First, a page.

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The 5 Things Every Perth Landlord Needs To Consider This EOFY

The ATO has announced that rental income declarations and deductions will be one of its key priorities this tax season, so it’s more important than ever that Perth property investors get their tax affairs in order.

Here are five key areas that every landlord needs to consider this EOFY.

1. Remember to declare all income generated by your rental property

The ATO has asked property investors to make sure they’re not overlooking any income generated from their rental properties this financial year. That means remembering to declare all the income you received from your investment property this year, including any money you received from short-term rental arrangements, insurance payouts and rental bond money you have kept. If you’re not sure what you need to declare, the ATO recommends asking a registered tax agent, such as an accountant, for guidance.

2. Make sure you’re claiming deductions correctly

This year, the ATO is also reminding property investors to double-check that any tax deductions they claim meet these criteria:

  • You spent the money yourself, and you haven’t been reimbursed.
  • If the expense relates to a mix of income-producing and private use, you’re only claiming the portion that relates to producing income.
  • You have a record (such as a receipt) to prove it.

As a property investor, you may be able to claim costs like:

  • Repair and maintenance costs
  • Water rates
  • Land tax
  • Council rates
  • Insurance
  • Strata fees
  • Property management fees
  • Accountancy fees
  • Pest control
  • Gardening
  • Cleaning
  • Small appliances
  • Advertising costs to find new tenants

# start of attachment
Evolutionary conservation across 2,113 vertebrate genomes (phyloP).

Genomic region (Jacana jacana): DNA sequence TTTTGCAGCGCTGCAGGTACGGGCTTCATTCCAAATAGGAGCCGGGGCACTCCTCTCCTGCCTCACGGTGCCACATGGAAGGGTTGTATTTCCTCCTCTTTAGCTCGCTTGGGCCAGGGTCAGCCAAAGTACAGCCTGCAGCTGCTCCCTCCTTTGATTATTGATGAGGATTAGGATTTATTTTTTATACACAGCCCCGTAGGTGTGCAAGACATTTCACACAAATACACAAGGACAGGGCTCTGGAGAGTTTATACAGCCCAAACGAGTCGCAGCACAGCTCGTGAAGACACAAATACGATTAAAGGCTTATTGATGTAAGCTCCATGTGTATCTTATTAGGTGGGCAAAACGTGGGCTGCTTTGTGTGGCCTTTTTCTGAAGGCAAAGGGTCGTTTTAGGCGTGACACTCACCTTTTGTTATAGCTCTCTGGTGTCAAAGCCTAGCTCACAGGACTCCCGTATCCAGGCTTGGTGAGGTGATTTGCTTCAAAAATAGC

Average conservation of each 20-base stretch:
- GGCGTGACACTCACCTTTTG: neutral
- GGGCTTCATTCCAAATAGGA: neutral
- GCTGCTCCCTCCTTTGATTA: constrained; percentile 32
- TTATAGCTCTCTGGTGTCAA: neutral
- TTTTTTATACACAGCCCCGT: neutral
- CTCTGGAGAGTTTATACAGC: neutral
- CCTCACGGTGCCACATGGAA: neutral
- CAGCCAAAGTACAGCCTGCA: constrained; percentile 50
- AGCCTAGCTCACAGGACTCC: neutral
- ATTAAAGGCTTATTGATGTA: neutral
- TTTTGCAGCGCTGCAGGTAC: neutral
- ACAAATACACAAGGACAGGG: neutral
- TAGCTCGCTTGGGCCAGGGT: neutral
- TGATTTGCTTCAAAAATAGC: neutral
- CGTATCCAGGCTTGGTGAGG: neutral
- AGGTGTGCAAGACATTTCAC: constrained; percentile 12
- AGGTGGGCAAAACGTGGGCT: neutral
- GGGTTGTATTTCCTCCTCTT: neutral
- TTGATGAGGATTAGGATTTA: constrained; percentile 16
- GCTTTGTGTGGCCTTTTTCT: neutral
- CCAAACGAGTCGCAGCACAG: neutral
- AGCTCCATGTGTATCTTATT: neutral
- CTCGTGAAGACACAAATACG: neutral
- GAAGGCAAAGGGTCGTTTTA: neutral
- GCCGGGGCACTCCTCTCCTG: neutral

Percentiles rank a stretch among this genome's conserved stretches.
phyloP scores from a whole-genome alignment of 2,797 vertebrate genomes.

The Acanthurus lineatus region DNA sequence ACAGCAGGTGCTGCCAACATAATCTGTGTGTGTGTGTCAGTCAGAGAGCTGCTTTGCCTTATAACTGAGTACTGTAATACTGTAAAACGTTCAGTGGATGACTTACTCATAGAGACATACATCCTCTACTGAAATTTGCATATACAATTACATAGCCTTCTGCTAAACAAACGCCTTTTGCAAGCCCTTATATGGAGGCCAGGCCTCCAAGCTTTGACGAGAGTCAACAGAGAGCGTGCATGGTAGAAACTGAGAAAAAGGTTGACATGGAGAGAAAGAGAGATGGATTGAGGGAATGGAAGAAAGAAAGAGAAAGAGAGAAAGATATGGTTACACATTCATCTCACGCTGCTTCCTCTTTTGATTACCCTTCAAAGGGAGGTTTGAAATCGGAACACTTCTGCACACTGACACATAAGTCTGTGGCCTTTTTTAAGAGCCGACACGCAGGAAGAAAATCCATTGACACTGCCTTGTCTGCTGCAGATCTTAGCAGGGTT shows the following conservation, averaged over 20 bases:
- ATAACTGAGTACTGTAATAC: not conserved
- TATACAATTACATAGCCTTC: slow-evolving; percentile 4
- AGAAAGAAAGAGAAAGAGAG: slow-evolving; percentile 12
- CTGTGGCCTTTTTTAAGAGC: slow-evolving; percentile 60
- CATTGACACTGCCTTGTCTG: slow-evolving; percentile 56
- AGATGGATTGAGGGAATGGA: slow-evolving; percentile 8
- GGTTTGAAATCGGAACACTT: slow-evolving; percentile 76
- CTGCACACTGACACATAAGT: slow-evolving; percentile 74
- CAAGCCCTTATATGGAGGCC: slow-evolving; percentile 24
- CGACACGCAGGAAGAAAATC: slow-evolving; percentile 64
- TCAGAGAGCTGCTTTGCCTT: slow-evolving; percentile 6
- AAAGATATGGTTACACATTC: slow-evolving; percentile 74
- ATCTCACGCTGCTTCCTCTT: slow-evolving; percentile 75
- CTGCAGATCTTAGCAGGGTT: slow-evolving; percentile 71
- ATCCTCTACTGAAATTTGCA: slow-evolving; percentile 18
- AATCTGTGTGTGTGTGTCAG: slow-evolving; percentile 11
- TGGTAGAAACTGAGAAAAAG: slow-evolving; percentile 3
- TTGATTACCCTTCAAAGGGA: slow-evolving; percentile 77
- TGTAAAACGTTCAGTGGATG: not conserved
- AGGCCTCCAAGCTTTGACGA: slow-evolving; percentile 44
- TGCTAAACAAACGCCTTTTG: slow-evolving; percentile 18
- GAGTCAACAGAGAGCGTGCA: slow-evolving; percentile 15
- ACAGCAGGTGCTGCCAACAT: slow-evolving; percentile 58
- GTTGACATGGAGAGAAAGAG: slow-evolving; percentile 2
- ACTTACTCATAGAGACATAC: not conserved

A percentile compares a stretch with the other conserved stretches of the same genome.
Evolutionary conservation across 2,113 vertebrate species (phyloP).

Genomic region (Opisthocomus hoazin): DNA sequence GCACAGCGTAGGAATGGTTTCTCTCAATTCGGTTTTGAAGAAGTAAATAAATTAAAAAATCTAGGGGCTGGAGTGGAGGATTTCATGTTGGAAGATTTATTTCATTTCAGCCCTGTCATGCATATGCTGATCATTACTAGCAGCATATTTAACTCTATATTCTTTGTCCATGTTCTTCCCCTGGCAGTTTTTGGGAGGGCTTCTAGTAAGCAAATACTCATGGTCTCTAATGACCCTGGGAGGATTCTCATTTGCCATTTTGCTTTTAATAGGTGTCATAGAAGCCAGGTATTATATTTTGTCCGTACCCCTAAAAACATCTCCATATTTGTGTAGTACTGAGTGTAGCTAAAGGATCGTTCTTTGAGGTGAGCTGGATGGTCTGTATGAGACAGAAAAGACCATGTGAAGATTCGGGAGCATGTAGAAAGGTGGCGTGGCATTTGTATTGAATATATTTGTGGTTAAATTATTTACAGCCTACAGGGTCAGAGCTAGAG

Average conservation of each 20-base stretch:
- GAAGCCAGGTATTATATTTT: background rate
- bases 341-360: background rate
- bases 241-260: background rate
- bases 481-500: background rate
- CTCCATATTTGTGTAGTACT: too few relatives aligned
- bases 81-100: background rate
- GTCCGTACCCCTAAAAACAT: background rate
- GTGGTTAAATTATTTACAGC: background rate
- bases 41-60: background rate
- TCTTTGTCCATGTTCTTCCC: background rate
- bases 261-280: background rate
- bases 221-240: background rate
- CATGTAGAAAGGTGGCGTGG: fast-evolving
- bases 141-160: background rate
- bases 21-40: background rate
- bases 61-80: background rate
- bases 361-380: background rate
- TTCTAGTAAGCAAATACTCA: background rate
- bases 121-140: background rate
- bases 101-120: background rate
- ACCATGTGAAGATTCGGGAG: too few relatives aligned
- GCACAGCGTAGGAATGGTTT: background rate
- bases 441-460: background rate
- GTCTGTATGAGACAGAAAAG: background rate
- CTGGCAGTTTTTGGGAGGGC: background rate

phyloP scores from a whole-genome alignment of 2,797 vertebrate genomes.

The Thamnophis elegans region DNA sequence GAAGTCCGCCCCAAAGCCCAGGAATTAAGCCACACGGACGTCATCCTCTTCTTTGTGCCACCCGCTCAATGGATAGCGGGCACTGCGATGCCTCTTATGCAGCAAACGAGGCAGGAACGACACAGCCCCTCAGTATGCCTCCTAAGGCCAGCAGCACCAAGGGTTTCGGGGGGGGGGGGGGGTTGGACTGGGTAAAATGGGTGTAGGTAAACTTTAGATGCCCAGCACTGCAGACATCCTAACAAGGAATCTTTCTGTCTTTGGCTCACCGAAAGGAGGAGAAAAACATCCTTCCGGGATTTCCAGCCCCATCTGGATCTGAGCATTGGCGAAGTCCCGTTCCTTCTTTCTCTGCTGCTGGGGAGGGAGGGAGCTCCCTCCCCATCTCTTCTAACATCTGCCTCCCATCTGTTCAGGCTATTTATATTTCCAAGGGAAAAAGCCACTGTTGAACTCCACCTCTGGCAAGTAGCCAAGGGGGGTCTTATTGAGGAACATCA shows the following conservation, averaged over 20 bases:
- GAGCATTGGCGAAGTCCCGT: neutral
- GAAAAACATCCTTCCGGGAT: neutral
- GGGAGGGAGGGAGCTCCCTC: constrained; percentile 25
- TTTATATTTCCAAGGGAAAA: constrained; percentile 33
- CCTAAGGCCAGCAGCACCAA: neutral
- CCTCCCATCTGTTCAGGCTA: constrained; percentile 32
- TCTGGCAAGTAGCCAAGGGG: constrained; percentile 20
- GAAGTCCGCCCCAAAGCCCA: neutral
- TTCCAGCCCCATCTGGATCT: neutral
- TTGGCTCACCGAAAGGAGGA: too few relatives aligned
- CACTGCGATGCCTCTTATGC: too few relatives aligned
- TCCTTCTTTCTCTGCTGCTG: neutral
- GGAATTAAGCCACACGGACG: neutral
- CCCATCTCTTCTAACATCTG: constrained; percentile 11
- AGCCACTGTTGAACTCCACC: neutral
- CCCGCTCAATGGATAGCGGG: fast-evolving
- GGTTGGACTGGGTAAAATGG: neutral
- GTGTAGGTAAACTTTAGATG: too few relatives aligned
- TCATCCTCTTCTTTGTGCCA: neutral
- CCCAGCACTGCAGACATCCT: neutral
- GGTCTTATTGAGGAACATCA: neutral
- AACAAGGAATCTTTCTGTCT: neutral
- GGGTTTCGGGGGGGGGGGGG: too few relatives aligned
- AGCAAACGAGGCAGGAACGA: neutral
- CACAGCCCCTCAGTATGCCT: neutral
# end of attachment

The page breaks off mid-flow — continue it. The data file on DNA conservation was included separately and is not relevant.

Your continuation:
You must have paid for these costs this financial year if you’re claiming them as a deduction in this year’s tax return.

Remember, preventative and ongoing maintenance not only improves your property’s value and appeal to tenants, but it’s often tax deductible too. Now is an ideal time to carry out those annual checks and safety tasks, like inspecting smoke alarms, conducting a pest or electrical inspection, checking the roof or cleaning out the gutters.

3. Don’t forget depreciation

Property investors often overlook claiming depreciation as a tax deduction because it’s ‘too complicated’. But given that it’s potentially one of the most valuable tax breaks available to landlords, it’s worth looking into. The trick is understanding how to claim for it properly.

Depreciation is the reduction in the value of your investment property over time due to wear and tear. You may be able to claim a tax deduction for depreciation on everything from the property’s structure to substantial renovations to fixtures and fittings like ovens, air conditioning units and carpets.

The simplest and most accurate way to determine your depreciation deductions is with a tax depreciation schedule. This is a report prepared by a specialist quantity surveyor that your accountant then uses to claim depreciation tax deductions on your behalf. Once you have a tax depreciation schedule for your investment property, the same schedule can be used every year to prepare your tax return. If you carry out renovations on your investment property, the schedule can be updated to include depreciation on these works.